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Why ‘Digital Retailing’ Doesn’t Exist and What to Do About It

The auto industry has seen transformative change in vehicle function and design over the years, but the process of purchasing a car has been stuck in a stalemate for decades. While the internet undoubtedly made researching and comparing prices across dealerships more convenient, by and large, buying a car is still an offline experience that begins and ends on the showroom floor. 

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The pandemic turned the traditional car-buying process on its head and brought dealerships a set of unprecedented challenges. Stay-at-home orders and strict social distancing regulations resulted in less foot traffic in showrooms and auto sales plummeted. At the same time, consumer preferences radically shifted. A recent survey found that 61% of shoppers are now open to buying cars online, compared to just 32% pre-pandemic. COVID brought the antiquated car-buying experience into focus, and made it clear it’s in need of immediate change. 

Jargon like “digital retail” and “omnichannel” approaches have emerged in recent years and have been gaining steam in light of dealers’ new challenges. Though these tools have digitized pieces of the purchasing process, in practice they can create a clunky shopping experience that is more fragmented than before. To operate more efficiently and to keep up with evolving customer expectations, dealerships need to embrace holistic online sales solutions that seamlessly meet customers wherever they are. 

“Digital” Solutions Are Still Just Lead Generation Tools

Today, the concept of “digital retailing” is just that — a concept. Despite the growing popularity of digital solutions, few of these tools have successfully moved past lead generation into real, end-to-end online sales. Shoppers can calculate the value of a trade-in or view monthly financing estimates online, but often can’t complete a purchase without setting foot in the dealership at some point — essentially restarting the entire car-buying process for both customers and salespeople.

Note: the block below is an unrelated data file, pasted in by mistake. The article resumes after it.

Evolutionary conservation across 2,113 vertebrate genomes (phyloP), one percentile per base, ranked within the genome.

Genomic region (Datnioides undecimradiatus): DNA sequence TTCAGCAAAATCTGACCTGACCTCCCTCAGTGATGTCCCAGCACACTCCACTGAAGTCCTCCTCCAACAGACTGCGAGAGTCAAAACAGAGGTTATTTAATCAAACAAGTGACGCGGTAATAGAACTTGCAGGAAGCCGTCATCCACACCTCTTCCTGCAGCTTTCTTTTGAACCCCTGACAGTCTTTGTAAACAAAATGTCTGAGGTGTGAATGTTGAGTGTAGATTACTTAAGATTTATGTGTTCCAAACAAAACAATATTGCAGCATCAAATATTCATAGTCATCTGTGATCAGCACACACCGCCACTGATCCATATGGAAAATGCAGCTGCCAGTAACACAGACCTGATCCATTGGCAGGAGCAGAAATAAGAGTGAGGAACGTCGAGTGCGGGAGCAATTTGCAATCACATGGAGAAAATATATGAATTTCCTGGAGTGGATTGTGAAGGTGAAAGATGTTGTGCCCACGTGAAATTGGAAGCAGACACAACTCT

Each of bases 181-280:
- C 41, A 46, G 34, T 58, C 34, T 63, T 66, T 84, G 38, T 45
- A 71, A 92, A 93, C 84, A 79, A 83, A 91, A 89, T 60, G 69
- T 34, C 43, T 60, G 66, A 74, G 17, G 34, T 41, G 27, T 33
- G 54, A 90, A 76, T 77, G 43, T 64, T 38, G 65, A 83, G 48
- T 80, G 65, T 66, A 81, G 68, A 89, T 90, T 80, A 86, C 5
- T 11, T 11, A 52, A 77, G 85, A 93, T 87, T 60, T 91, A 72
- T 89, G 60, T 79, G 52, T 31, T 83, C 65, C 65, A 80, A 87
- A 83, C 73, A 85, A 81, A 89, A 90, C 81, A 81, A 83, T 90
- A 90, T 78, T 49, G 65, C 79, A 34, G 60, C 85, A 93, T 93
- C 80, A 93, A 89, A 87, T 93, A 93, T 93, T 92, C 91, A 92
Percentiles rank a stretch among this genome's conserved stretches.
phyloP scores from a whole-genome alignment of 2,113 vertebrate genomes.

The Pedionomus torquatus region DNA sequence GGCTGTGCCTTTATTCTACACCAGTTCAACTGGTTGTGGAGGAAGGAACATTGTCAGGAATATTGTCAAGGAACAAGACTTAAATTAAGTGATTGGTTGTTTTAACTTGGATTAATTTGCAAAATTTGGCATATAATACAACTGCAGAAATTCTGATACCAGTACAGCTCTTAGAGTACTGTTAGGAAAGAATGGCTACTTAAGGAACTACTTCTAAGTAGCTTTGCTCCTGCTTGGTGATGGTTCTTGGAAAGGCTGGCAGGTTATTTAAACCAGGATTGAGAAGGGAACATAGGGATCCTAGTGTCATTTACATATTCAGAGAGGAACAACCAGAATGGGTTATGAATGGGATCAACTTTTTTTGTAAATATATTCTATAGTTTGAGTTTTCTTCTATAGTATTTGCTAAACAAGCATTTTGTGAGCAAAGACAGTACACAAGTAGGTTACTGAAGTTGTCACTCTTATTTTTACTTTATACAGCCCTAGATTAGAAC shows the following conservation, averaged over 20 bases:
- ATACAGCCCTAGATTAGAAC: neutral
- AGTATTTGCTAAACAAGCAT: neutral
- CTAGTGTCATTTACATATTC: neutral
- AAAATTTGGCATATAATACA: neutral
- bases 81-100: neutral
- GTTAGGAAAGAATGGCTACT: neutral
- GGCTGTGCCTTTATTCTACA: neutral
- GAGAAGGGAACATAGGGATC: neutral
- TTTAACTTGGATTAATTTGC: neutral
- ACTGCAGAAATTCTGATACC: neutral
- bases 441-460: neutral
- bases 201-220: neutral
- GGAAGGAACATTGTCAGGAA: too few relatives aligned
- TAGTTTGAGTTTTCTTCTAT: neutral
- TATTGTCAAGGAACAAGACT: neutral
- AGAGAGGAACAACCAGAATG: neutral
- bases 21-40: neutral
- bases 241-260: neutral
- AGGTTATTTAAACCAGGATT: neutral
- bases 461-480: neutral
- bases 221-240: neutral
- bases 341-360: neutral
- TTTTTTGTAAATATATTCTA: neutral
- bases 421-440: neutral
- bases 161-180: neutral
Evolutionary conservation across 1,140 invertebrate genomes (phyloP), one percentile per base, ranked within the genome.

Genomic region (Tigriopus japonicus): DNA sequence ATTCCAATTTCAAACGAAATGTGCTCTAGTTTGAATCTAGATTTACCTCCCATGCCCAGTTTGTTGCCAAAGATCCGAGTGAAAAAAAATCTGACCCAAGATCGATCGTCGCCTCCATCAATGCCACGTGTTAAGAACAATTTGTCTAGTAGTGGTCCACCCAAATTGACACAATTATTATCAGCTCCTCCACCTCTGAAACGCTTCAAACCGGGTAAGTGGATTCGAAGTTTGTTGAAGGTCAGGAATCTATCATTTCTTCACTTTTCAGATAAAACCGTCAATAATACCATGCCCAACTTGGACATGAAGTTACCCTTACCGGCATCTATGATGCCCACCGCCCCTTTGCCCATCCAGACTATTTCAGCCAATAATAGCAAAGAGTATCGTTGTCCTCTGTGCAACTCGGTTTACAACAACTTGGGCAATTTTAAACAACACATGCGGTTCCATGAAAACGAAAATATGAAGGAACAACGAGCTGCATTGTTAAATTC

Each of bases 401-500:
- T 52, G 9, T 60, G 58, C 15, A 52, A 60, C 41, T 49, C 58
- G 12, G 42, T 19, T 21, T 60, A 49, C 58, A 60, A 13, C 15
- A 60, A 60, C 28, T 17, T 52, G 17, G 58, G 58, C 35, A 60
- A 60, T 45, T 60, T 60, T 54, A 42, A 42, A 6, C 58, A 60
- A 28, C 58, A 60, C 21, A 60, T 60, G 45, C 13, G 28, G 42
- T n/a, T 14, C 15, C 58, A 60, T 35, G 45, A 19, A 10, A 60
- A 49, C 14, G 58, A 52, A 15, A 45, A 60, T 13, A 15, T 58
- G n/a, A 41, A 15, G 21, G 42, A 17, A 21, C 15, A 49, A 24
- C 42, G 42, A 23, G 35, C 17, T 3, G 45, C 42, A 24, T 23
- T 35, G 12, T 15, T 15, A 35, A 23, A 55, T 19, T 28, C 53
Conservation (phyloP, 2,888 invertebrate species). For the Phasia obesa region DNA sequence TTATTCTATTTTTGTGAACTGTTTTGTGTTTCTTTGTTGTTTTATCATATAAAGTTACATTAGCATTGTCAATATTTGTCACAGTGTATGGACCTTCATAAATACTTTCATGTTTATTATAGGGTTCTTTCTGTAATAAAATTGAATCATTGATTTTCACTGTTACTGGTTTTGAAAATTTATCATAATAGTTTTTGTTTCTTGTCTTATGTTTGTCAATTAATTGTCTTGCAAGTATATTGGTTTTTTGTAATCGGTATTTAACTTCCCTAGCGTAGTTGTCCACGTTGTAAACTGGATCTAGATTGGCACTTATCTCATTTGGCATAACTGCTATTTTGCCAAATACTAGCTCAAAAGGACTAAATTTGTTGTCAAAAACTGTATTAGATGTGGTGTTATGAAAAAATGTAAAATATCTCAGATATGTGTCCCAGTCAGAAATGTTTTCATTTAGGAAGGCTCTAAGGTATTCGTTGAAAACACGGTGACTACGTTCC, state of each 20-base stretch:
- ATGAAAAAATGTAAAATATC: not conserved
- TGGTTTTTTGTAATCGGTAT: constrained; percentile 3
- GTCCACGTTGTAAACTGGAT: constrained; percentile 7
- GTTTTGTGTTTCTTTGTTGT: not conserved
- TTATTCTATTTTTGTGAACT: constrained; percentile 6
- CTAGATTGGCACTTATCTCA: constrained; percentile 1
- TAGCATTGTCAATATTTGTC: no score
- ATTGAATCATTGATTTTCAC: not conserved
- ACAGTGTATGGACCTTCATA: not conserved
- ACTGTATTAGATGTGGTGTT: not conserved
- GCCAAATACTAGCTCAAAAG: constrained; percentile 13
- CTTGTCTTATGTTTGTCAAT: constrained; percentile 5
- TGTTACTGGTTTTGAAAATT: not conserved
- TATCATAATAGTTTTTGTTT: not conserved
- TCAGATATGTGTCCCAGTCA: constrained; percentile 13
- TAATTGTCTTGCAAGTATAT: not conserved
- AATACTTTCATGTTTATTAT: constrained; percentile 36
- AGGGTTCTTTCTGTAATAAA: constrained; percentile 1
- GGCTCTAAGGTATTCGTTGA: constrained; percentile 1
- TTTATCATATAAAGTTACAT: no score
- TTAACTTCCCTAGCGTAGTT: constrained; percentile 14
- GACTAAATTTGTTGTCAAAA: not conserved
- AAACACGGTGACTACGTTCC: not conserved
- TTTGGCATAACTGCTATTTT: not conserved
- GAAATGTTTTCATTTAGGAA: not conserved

The same can be said for omnichannel tools, which promise to bridge the gap between digital and physical shopping experiences, but oftentimes have the opposite effect. Solutions that don’t fully integrate the physical showroom, call center, online experience and everything in between actually create a disjointed customer experience where, for instance, the price of a vehicle changes from one channel to the next. Instead of digitizing only pieces of the process, online and in-person shopping experiences must converge. To do this, dealers should invest in online sales tools that create a consistent and frictionless experience for each customer — regardless of how they choose to shop.  

The Future of Car Buying Is a Seamless Experience, Online and In-Store

It’s a common misconception among dealers that investing in online sales means sacrificing profitability. However, holistic online sales tools bring greater efficiency to dealer operations by providing more insight into vehicle cost, more customer financing options and more opportunities for customers to purchase add-ons during the sale, like premium accessories and extended warranties. 

Additionally, online sales unlock an entirely new revenue stream for dealers. Today’s consumers aren’t just deciding what kind of car they want to buy, they’re also deciding where and how they want to buy it. Industry competition is being fueled by more than simply selection and cost — the end-user experience carries more weight than ever as more shoppers are opting-out of physical paperwork and in-person negotiations. Modern, efficient car-buying experiences are becoming the norm thanks to companies like Carvana and Tesla, who have pioneered fully online sales — and a recent study found that nearly 40% of shoppers would prefer to buy cars online. To keep up, dealerships must empower customers to shop however and whenever they want.


To survive and evolve, dealerships need to create seamless online to off-line buying experiences. This cannot be achieved with piecemeal tools that bring only portions of the process online, or that don’t align with what’s happening on the showroom floor. Instead, the future of car buying relies on a comprehensive, 360-degree online sales approach. Dealers must adopt solutions that provide a convenient customer experience, equip all salespeople with accurate, personalized financing tools, and fully integrate new and existing revenue streams to remain competitive in a quickly changing retail landscape. 

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